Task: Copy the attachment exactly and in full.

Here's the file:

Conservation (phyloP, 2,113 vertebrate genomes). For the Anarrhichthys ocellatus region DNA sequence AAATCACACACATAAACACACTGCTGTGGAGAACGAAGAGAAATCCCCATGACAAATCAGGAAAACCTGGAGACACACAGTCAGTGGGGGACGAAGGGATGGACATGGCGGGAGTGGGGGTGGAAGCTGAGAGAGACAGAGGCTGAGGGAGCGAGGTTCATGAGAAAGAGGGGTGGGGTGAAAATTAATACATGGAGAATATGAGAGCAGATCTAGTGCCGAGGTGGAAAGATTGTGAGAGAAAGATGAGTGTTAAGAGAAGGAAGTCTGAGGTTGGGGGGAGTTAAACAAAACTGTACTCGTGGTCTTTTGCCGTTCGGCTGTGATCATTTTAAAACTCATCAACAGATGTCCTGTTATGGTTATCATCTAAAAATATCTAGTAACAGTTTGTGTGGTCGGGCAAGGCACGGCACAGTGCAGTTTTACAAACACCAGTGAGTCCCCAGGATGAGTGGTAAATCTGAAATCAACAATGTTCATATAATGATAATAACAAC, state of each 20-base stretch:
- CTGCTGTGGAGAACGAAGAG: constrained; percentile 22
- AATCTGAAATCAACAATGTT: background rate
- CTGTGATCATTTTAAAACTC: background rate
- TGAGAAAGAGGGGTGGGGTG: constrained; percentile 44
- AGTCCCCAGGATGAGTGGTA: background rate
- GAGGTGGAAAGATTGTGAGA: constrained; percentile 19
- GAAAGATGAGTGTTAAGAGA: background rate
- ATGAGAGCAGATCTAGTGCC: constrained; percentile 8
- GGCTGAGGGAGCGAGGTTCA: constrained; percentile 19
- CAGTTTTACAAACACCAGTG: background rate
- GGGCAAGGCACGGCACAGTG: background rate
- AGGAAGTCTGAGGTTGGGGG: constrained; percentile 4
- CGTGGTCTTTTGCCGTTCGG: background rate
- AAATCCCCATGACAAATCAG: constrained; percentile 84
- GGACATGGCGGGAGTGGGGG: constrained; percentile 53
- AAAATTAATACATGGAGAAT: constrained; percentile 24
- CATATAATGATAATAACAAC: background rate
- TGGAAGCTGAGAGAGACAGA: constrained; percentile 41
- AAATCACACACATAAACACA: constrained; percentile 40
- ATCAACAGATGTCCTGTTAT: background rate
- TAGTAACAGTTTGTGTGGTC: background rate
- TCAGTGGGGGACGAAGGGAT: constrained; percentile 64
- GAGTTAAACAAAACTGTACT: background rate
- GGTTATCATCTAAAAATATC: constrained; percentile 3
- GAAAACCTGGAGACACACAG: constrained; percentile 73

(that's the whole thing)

Conservation (phyloP, 2,113 vertebrate genomes). For the Anarrhichthys ocellatus region DNA sequence AAATCACACACATAAACACACTGCTGTGGAGAACGAAGAGAAATCCCCATGACAAATCAGGAAAACCTGGAGACACACAGTCAGTGGGGGACGAAGGGATGGACATGGCGGGAGTGGGGGTGGAAGCTGAGAGAGACAGAGGCTGAGGGAGCGAGGTTCATGAGAAAGAGGGGTGGGGTGAAAATTAATACATGGAGAATATGAGAGCAGATCTAGTGCCGAGGTGGAAAGATTGTGAGAGAAAGATGAGTGTTAAGAGAAGGAAGTCTGAGGTTGGGGGGAGTTAAACAAAACTGTACTCGTGGTCTTTTGCCGTTCGGCTGTGATCATTTTAAAACTCATCAACAGATGTCCTGTTATGGTTATCATCTAAAAATATCTAGTAACAGTTTGTGTGGTCGGGCAAGGCACGGCACAGTGCAGTTTTACAAACACCAGTGAGTCCCCAGGATGAGTGGTAAATCTGAAATCAACAATGTTCATATAATGATAATAACAAC, state of each 20-base stretch:
- CTGCTGTGGAGAACGAAGAG: constrained; percentile 22
- AATCTGAAATCAACAATGTT: background rate
- CTGTGATCATTTTAAAACTC: background rate
- TGAGAAAGAGGGGTGGGGTG: constrained; percentile 44
- AGTCCCCAGGATGAGTGGTA: background rate
- GAGGTGGAAAGATTGTGAGA: constrained; percentile 19
- GAAAGATGAGTGTTAAGAGA: background rate
- ATGAGAGCAGATCTAGTGCC: constrained; percentile 8
- GGCTGAGGGAGCGAGGTTCA: constrained; percentile 19
- CAGTTTTACAAACACCAGTG: background rate
- GGGCAAGGCACGGCACAGTG: background rate
- AGGAAGTCTGAGGTTGGGGG: constrained; percentile 4
- CGTGGTCTTTTGCCGTTCGG: background rate
- AAATCCCCATGACAAATCAG: constrained; percentile 84
- GGACATGGCGGGAGTGGGGG: constrained; percentile 53
- AAAATTAATACATGGAGAAT: constrained; percentile 24
- CATATAATGATAATAACAAC: background rate
- TGGAAGCTGAGAGAGACAGA: constrained; percentile 41
- AAATCACACACATAAACACA: constrained; percentile 40
- ATCAACAGATGTCCTGTTAT: background rate
- TAGTAACAGTTTGTGTGGTC: background rate
- TCAGTGGGGGACGAAGGGAT: constrained; percentile 64
- GAGTTAAACAAAACTGTACT: background rate
- GGTTATCATCTAAAAATATC: constrained; percentile 3
- GAAAACCTGGAGACACACAG: constrained; percentile 73